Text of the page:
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British Violin Sonatas - Volume 1
Howard FERGUSON (1908-1999)
Violin Sonata No.2 Op.10 (1946) [16:57]
Benjamin BRITTEN (1913-1976)
Suite Op.6 (1934-35) [15:47]
William WALTON (1902-1983)
Violin Sonata (1947-49) [22:39]
Two Pieces (1948-50) [5:46]
Tasmin Little (violin)
Piers Lane (piano)
rec. December 2012, Potton Hall, Suffolk
CHANDOS CHAN 10770 [61:39]

I won’t be the first to point out that there are only two sonatas here but if we allow Britten’s early and archly enjoyable Suite and Walton’s lovely Two Pieces, then we can enjoy the two major works with their satellites, uninterrupted by pedantry.
Howard Ferguson’s Op.10 Sonata is a splendidly compact work full of incident. It was once performed by Isaac Stern, who took it up on Myra Hess’s urging. Their 1960 Edinburgh Festival performance has been preserved and released, and is an important document of, in Hess’s case, ‘first generation’ musicianship, given the close professional relationship between Hess and Ferguson: she famously first recorded the Piano Sonata. The Chilingirian-Benson Hyperion (CDA66192) and Lewis-Filsell Guild (GMCD7120) are both worthy recordings of the Op.10, but seem to me to be outclassed by this Little-Lane entrant. The Chandos pairing keep things moving, and are significantly faster than Chilingirian and Benson, and on a par with the Guild duo - though as is his wont Oliver Lewis is very fast in the slow movement. More to the point, Little’s tonal resources are the most opulent of the three and she is the most involved in the expressive intensity of the Adagio. To cap things, she and Lane traverse the sonata’s dramatic and lyrical paths with conspicuous excellence.
Walton’s Sonata will always be associated with Yehudi Menuhin, for whom it was written and who premiered it in recital and on disc, on both occasions with Louis Kentner. You can find it marooned in disc 24 of the vast 50 disc (and one documentary CD) EMI boxed set (26413211) which I reviewed on its release. Little and Lane are nearly two minutes quicker than Menuhin and Kentner though Menuhin’s inimitable tonal resources, his sense of the music’s fantasy and colour, infuse the sonata from the very start. Little takes a rather less intensive approach to phrasing, and she doesn’t replicate Menuhin’s very busy accenting, and probing intensity. Lane tends to turn corners with rather greater rhythmic speed than Kentner. The result is another fine performance, less personalised than the Menuhin-Kentner but vividly characterising the second movement variations to great effect. The exciting Scherzetto was originally intended as the central movement of the Sonata but was, sensibly, excised - there’s plenty of contrast in the variations as it is. It’s heard here in Hugh Macdonald’s edition, and so too is the delightful Canzonetta, based on a troubadour dance.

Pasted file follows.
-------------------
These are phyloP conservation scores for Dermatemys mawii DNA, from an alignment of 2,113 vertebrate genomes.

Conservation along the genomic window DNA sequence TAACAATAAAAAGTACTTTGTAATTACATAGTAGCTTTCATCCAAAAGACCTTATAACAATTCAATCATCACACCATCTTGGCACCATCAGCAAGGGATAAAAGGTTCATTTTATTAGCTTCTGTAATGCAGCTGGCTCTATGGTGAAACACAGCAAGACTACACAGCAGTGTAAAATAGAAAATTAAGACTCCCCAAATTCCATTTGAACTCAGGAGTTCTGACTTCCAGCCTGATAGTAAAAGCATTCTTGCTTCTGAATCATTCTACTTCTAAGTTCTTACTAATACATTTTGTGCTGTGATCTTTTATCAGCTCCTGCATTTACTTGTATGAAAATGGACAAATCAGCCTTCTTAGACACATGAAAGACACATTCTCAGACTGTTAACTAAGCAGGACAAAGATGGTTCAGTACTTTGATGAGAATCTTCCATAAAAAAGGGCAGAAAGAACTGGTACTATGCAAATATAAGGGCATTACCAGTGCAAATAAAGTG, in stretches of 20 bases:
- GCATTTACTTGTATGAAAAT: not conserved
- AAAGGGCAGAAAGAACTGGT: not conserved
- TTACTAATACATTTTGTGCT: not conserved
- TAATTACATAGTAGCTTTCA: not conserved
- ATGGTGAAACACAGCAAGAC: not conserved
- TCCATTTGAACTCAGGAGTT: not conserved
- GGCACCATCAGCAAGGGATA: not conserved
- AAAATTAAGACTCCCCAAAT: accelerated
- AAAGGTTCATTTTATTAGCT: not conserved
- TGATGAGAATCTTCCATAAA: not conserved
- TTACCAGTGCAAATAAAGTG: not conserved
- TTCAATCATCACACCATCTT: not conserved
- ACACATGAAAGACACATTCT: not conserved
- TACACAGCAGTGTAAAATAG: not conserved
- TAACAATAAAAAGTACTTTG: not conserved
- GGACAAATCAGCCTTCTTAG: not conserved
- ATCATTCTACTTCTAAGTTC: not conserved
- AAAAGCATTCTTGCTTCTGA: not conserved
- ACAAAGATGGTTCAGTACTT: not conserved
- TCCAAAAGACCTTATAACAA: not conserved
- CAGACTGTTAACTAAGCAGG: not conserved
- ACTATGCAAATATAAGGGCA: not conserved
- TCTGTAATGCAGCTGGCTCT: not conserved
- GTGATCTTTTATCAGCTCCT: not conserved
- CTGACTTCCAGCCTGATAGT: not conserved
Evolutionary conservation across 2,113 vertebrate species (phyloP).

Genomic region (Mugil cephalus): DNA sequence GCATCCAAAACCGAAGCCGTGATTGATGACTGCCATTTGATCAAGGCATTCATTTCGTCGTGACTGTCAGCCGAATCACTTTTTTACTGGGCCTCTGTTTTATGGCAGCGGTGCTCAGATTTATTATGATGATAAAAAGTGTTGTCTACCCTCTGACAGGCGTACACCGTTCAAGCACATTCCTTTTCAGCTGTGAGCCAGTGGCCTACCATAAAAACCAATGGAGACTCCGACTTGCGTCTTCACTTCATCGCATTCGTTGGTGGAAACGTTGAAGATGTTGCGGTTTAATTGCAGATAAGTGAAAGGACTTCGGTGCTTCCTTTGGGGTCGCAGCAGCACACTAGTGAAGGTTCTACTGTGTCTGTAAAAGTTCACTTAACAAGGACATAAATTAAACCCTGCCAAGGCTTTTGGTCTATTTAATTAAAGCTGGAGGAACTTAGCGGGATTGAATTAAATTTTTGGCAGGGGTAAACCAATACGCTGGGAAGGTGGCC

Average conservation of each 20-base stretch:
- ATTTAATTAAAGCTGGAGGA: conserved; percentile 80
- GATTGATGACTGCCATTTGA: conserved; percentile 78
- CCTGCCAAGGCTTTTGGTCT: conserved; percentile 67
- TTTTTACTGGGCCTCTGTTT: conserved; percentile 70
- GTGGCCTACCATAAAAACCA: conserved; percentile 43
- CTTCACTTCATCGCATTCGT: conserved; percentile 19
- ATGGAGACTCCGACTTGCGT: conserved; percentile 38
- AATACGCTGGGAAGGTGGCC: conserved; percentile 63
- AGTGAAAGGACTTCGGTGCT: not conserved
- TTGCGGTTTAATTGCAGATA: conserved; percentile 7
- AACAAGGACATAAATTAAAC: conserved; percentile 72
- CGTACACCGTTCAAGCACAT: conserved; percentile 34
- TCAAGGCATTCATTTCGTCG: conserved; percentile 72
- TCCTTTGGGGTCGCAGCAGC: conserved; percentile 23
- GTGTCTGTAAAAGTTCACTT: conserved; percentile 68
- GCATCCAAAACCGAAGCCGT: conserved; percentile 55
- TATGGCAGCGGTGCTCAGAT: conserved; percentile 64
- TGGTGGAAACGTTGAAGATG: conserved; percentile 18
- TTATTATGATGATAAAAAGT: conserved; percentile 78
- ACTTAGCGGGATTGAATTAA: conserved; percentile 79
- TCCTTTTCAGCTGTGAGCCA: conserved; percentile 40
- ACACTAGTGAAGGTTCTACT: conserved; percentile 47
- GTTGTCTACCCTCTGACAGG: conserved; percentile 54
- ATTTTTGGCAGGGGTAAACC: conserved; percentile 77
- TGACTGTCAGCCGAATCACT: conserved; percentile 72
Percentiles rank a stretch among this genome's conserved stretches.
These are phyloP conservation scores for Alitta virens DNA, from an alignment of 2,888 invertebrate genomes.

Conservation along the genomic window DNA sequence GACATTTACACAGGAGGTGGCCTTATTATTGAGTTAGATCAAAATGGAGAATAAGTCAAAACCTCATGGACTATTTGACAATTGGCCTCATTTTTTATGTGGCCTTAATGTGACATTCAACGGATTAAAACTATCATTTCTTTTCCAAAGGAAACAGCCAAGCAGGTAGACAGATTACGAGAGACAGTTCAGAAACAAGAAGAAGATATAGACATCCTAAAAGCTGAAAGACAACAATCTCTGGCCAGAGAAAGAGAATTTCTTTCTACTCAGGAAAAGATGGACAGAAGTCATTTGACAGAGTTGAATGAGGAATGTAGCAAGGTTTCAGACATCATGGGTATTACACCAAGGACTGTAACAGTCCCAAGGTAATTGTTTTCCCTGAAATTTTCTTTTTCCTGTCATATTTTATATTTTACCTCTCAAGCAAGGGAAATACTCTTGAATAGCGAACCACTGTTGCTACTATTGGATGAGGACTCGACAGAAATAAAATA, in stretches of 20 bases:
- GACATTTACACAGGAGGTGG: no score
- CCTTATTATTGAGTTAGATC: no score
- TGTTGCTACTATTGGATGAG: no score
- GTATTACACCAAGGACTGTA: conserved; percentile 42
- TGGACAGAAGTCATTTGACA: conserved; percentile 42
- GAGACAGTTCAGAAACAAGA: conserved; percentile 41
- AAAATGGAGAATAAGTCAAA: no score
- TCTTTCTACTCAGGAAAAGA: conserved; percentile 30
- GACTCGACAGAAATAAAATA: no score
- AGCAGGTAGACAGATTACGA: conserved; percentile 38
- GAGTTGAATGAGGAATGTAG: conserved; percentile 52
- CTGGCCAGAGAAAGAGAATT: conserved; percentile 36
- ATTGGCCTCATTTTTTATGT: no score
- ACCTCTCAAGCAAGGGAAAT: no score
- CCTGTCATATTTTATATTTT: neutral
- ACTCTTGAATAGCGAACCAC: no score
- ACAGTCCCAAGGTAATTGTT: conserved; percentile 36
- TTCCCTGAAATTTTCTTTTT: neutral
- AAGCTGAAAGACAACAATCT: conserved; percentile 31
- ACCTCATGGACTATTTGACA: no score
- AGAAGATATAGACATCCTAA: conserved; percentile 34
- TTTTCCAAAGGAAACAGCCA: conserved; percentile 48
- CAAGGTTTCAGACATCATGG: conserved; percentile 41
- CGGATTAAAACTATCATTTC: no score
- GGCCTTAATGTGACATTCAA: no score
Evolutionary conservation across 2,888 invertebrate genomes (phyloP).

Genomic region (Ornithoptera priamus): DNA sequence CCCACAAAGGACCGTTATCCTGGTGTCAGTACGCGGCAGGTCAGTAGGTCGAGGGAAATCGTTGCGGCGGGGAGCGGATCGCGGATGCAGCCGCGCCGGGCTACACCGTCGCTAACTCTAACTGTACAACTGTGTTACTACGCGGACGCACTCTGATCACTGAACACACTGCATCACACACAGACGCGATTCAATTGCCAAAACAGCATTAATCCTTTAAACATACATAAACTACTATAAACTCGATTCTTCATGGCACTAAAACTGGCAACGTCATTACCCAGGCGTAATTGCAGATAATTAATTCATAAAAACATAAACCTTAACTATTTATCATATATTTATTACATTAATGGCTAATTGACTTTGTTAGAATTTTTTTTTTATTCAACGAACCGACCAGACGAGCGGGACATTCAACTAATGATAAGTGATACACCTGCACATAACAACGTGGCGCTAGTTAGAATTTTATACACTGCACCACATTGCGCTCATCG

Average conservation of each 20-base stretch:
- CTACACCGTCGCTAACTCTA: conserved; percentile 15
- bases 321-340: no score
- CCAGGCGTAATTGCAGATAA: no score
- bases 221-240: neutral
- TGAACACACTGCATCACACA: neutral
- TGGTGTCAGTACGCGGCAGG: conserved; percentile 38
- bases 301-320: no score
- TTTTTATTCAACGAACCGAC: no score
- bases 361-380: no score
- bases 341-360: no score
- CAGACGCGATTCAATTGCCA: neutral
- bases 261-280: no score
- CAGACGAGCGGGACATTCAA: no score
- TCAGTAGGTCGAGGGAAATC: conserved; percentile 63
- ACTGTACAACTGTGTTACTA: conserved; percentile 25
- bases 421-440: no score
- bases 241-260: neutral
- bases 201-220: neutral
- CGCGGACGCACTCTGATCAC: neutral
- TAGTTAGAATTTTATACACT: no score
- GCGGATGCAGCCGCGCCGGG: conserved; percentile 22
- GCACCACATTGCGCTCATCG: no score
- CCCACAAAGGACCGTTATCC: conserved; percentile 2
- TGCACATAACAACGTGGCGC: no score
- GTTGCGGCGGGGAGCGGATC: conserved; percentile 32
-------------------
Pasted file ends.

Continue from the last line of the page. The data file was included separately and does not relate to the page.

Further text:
Britten’s ripe Suite was completed when he was 22 and in its full form it was premiered by Antonio Brosa with Britten at the keyboard. Little manages to vest the Lullaby third movement in particular with really touching refinement, and for all the work’s somewhat knowing veneer this movement and the moto perpetuo second movement offer intriguing pointers as to the composer’s further development.
It ends a splendidly recorded and documented disc. It’s good to see Little and Lane - Britain’s best ambassadors for native violin sonatas - exploring ever further afield. Will they record Goossens and Ireland in this series?
Jonathan Woolf

Britten discography & review index: Suite